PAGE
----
HRI will push to get anti-doping mechanism across the line
Industry-wide policy on drug testing has been stalled since HRI approval in 2018
Brian Kavanagh of Horse Racing Ireland: ‘As I understand it, the IHRB are on board. The breeders are on board. We’re on board.’ Photograph: Nick Bradshaw for The Irish Times
Horse Racing Ireland (HRI) says it is ready to push for the mechanism that will allow the sport’s regulator to drug-test on unlicensed premises.
The full implementation of the Industry Wide Policy on Prohibited Substances & Doping Control – which pledged to introduce traceability of thoroughbreds throughout their lives – continues to be stalled despite being unanimously approved by the HRI board in July of 2018.
That policy came about despite protracted delays after an industry-wide anti-doping task force report was issued at the start of 2016 which recommended that Irish Horseracing Regulatory Board (IHRB) personnel be able to test on unlicensed premises such as stud farms.
A reconvened task force subsequently appeared to have resolved the jurisdictional impasse by use of a legislative Service Level Agreement (SLA) process that allows for the transfer of statutory responsibility to a separate body.
However, an SLA has still not been granted by the Department of Agriculture and the continuing failure to begin a new doping regime after a number of high-profile controversies involving anabolic steroids has seen the industry accused of dragging its feet on the issue.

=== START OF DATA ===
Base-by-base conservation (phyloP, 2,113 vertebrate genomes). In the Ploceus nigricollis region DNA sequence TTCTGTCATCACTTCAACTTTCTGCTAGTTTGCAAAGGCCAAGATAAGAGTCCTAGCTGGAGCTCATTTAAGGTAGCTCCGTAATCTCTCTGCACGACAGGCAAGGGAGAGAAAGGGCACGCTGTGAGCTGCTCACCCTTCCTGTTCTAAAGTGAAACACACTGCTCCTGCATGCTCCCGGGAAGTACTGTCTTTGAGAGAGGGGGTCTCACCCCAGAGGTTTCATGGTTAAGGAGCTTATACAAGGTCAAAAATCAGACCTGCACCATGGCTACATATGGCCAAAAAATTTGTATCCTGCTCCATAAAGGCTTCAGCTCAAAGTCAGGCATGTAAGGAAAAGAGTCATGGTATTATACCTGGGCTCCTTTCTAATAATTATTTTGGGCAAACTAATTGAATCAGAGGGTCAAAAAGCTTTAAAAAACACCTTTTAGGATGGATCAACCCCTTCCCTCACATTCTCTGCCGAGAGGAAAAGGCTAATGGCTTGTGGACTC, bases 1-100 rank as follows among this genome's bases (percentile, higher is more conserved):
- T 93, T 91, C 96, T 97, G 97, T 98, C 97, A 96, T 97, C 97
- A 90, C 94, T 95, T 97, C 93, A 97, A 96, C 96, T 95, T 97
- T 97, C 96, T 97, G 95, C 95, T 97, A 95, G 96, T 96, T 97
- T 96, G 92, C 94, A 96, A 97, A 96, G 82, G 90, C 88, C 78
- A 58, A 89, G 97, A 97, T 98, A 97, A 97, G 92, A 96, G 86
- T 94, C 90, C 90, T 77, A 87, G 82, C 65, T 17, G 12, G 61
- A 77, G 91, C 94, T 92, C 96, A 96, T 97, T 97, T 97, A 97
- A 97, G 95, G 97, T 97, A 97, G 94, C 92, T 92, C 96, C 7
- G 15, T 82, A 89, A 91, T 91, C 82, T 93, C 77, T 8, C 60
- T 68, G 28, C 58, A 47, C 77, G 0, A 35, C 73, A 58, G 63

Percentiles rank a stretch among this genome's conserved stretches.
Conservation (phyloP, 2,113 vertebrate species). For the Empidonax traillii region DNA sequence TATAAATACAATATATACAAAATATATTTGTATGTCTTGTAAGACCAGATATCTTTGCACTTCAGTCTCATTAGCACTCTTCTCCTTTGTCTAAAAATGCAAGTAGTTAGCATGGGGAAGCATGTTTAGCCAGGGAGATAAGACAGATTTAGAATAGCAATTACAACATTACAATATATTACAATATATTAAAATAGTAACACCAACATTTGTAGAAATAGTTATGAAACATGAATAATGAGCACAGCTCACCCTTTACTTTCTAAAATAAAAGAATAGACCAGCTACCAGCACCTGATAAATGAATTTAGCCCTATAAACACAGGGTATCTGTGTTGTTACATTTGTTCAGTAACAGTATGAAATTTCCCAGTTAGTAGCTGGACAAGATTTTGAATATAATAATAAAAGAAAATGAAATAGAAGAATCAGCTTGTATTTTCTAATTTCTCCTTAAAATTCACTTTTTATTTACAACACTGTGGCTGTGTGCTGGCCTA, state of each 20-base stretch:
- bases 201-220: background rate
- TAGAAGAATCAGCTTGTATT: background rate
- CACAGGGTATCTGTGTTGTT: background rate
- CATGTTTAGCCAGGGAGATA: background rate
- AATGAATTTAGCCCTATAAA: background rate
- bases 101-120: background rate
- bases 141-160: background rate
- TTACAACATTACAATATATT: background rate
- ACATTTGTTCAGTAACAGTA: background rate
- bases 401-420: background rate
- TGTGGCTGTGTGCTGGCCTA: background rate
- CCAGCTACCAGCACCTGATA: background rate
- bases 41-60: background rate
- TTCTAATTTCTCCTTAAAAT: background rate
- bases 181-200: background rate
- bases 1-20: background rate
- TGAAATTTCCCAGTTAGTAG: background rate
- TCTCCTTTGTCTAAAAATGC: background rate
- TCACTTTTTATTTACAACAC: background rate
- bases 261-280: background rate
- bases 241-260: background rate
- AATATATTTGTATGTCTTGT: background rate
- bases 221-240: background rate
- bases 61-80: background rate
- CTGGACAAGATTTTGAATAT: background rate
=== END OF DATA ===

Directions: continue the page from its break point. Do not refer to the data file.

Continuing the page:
Implement the policy
On Tuesday, HRI’s chief executive, Brian Kavanagh, who has predicted that welfare will be racing’s most important issue in the coming years, said racing as a whole is ready to implement the policy.
We will have to engage with a new government and that will certainly be top of our agenda
“We are in discussions with the Irish Horseracing Regulatory Board. They are dealing with the Department of Agriculture on a Memorandum of Understanding that will allow them powers on behalf of the department. We will push that.
“There is an election called today which means we will have to engage with a new government and that will certainly be top of our agenda. Everybody is anxious to progress that.
“As I understand it, the IHRB are on board. The breeders are on board. We’re on board. It’s the mechanics of getting the SLA concluded,” he said.
Other major racing jurisdictions around the world, particularly in the US and Australia, have had to cope with negative coverage of some animal welfare practises in recent years, something that increases focus on traceability and drug testing in particular.
“It’s one part of an overall welfare story that is going to be a strong focus for the industry. And it’s a positive focus,” Kavanagh said.
“Now an election has been called we will engage with a new government and obviously welfare is one of the main issues,” he added.